Jared Labell was interviewed by CBS 2 WBBM Newsradio’s John Cody about Lake County pensions.
— Taxpayers United says over 14 Lake County retirees are collecting pensions over $200,000 as the tax watch it continues combing through Illinois county retirement records for potential tax savings, reports WBBM’s John Cody.
Taxpayers United warns Illinois is heading for financial collapse without radical change to the pension system.
“We’re talking about the nearly 900 Lake County and Waukegan government collecting annual pensions of more than $100,000,” said Taxpayers United operations director Jared Labell.” It’s unconscionable that taxpayers are still on the hook for such outrageous pensions.”
Labell is urging all new public hires in Illinois, including teachers and police, go into 401K retirement plans, an increase to the minimum retirement age at full benefits to 65, and an increase in member contributions to 50 percent of all health care premiums.
TUA’s Rae Ann McNeilly and Jared Labell were featured in a story by WTVO ABC 17 on the release of pension data for Dixon, Sterling, Lee County and Whiteside County.
TUA’s Rae Ann McNeilly and Jared Labell were featured in an article by My Rock River Radio on the release of pension data for Dixon, Sterling, Lee County and Whiteside County.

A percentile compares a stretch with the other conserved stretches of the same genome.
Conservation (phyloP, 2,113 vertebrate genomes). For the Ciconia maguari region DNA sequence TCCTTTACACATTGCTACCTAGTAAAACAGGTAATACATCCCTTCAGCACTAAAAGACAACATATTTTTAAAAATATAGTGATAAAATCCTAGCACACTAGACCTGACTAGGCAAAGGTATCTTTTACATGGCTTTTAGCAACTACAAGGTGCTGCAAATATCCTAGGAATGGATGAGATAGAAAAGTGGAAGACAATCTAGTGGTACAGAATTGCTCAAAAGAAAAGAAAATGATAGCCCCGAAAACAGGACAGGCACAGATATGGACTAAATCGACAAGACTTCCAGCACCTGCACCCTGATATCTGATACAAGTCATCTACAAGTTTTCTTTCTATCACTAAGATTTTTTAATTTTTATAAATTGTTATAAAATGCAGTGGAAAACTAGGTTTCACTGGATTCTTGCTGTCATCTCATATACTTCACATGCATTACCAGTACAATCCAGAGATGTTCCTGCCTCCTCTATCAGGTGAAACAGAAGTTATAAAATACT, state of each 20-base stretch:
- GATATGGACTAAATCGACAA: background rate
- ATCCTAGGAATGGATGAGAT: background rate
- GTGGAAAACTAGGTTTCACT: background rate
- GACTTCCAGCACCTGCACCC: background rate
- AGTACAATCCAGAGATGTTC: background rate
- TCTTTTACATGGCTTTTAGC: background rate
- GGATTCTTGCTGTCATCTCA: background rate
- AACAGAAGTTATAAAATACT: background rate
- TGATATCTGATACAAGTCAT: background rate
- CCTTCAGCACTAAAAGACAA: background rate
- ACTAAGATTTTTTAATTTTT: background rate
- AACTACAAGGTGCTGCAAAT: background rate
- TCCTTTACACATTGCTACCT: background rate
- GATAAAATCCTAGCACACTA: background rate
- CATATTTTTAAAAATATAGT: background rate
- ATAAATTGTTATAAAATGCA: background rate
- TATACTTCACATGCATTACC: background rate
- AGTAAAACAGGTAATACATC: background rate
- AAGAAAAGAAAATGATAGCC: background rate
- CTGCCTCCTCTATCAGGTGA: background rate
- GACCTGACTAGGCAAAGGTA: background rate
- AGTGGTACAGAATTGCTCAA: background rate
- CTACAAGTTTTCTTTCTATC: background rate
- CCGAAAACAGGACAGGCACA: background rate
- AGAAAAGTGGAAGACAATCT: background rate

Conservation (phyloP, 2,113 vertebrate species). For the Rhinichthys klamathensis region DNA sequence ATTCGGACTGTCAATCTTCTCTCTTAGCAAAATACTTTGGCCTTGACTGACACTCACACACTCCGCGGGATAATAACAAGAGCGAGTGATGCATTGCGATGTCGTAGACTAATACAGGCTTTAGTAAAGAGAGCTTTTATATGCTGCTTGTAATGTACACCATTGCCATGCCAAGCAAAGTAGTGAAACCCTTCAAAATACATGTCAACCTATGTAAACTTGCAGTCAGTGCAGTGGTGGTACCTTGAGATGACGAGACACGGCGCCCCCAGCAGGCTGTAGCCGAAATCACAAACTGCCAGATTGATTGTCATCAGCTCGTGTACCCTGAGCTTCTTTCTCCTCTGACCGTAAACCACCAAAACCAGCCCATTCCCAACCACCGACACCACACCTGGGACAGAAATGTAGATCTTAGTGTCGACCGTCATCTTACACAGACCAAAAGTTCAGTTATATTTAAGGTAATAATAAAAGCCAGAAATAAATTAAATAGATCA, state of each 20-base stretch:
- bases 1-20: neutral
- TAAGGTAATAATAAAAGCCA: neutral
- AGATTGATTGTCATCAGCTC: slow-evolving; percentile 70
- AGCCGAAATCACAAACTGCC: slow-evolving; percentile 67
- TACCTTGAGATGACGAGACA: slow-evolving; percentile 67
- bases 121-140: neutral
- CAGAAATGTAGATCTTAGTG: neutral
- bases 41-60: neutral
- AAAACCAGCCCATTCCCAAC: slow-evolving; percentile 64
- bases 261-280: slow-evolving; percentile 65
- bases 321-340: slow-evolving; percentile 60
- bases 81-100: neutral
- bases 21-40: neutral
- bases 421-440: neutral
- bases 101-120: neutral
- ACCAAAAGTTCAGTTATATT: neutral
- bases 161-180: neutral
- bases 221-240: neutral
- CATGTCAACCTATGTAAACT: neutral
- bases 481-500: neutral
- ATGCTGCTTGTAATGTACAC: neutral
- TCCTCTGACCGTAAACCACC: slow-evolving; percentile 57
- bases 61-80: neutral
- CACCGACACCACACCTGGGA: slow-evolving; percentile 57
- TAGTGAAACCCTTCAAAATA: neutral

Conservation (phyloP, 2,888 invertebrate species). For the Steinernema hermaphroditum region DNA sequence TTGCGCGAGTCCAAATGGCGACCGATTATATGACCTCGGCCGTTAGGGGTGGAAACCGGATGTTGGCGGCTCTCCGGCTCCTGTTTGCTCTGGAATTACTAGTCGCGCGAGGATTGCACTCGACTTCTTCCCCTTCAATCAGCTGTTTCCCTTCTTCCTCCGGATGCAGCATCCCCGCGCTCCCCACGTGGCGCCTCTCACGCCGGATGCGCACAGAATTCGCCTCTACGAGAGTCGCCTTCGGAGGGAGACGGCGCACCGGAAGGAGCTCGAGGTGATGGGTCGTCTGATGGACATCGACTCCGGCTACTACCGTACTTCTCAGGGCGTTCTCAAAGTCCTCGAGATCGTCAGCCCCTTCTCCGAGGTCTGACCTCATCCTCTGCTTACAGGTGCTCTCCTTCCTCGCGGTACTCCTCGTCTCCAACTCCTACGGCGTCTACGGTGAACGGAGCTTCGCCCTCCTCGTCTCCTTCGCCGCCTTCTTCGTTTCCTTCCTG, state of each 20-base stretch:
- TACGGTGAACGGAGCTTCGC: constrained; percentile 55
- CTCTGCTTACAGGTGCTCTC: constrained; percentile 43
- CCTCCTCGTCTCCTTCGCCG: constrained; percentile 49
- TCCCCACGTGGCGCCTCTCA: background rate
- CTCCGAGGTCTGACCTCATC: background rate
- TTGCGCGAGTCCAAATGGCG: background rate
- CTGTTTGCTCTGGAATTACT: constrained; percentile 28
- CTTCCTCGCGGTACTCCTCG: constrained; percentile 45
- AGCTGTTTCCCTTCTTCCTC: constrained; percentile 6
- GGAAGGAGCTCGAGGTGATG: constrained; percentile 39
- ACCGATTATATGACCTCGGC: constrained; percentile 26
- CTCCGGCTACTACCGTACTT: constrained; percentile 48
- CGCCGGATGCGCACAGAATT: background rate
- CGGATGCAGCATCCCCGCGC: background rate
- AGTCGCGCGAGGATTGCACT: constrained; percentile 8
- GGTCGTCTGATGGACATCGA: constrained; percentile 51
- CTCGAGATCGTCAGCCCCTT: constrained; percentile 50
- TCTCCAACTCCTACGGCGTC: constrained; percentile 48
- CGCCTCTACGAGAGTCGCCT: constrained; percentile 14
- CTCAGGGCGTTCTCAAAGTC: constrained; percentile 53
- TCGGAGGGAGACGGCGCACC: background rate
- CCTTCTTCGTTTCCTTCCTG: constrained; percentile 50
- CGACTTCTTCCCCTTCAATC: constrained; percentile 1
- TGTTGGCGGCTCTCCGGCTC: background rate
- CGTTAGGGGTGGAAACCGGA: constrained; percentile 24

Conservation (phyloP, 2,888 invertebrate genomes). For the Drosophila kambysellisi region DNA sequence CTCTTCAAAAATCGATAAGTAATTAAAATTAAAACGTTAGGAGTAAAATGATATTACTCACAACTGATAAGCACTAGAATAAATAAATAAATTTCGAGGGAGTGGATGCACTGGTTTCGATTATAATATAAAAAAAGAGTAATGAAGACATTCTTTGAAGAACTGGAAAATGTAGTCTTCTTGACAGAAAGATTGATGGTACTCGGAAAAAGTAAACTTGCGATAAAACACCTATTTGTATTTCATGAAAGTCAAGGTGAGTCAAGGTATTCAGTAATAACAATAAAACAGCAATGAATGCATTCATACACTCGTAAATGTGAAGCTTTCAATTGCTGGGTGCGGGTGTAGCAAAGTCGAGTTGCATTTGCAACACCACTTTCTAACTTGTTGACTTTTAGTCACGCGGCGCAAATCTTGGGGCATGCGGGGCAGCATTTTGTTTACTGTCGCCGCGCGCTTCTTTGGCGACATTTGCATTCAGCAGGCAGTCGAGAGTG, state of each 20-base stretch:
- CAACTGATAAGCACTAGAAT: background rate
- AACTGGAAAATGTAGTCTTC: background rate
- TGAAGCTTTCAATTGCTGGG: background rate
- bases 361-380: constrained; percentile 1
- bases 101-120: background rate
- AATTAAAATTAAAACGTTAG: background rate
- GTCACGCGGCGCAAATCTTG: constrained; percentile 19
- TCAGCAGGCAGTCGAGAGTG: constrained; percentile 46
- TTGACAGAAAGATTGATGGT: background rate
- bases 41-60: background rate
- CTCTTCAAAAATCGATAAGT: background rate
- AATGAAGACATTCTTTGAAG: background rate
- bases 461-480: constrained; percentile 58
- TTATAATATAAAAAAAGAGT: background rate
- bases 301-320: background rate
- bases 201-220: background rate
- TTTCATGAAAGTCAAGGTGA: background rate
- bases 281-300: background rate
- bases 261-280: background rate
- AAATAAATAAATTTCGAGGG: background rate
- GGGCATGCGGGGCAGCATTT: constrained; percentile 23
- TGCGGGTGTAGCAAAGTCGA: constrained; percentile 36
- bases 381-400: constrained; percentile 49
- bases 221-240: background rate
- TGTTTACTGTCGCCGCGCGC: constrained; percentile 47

Is the financial system of state and local governments destined for collapse if a change in the pension system not made immediately. The group Taxpayers United of America thinks so. Executive Director Rae Ann McNeilly and Director of Operations Jared Labell made a stop in Dixon to present what they called a robbing of Lee and Whiteside County taxpayers to pay unsustainable pensions for government workers. One of the points raised during the press conference was the amount of money retired school teachers and government municipal workers were receiving in the Sauk Valley. McNeilly was asked if it was fair to list names of individuals and the amounts they are receiving in their pensions from the state. McNeilly said the taxpayers pay the pensions and everything should be out in the open.
McNeilly admitted that the retirees are simply receiving the pensions as the unions and the government agreed upon. She says the unions in the state are the major problems.
McNeilly says the unions make the deals with the politicians and they also give large sums of money to campaign coffers here and statewide. McNeilly said the state needs to get rid of what she called cronyism in the state. She said they have hopes Governor Rauner will be able to make some changes, but, she admits so far all they have seen are campaign talk. She said in the mean time Lee and Whiteside governments will be forced to raise tax levies in order to meet pension obligations.